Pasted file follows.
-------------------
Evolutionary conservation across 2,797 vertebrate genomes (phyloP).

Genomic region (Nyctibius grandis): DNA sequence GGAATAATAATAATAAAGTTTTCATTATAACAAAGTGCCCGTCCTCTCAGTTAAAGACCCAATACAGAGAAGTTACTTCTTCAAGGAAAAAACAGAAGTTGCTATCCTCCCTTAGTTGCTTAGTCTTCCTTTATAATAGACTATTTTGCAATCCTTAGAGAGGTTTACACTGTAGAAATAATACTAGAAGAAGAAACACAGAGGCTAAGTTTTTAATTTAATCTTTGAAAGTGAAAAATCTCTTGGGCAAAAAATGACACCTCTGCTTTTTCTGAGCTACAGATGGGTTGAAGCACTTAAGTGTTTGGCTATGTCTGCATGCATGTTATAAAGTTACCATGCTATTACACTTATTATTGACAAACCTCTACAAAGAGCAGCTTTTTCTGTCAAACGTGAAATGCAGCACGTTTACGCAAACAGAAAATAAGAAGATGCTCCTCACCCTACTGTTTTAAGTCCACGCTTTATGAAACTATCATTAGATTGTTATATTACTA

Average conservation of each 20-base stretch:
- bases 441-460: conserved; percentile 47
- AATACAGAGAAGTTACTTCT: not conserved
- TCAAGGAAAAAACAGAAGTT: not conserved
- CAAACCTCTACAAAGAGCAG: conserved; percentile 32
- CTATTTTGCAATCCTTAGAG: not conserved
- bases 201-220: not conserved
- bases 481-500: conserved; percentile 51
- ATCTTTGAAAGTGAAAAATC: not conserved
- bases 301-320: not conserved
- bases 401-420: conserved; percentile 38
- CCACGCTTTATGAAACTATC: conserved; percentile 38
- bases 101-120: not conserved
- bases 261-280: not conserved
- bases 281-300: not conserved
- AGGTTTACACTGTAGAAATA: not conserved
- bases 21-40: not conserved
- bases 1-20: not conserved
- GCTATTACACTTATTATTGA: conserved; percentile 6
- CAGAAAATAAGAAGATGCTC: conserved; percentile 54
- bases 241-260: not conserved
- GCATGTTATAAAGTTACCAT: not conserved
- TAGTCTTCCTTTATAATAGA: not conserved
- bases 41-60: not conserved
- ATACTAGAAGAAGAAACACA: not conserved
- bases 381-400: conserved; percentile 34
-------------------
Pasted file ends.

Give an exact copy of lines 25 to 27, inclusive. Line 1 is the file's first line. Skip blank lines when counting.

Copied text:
- TAGTCTTCCTTTATAATAGA: not conserved
- bases 41-60: not conserved
- ATACTAGAAGAAGAAACACA: not conserved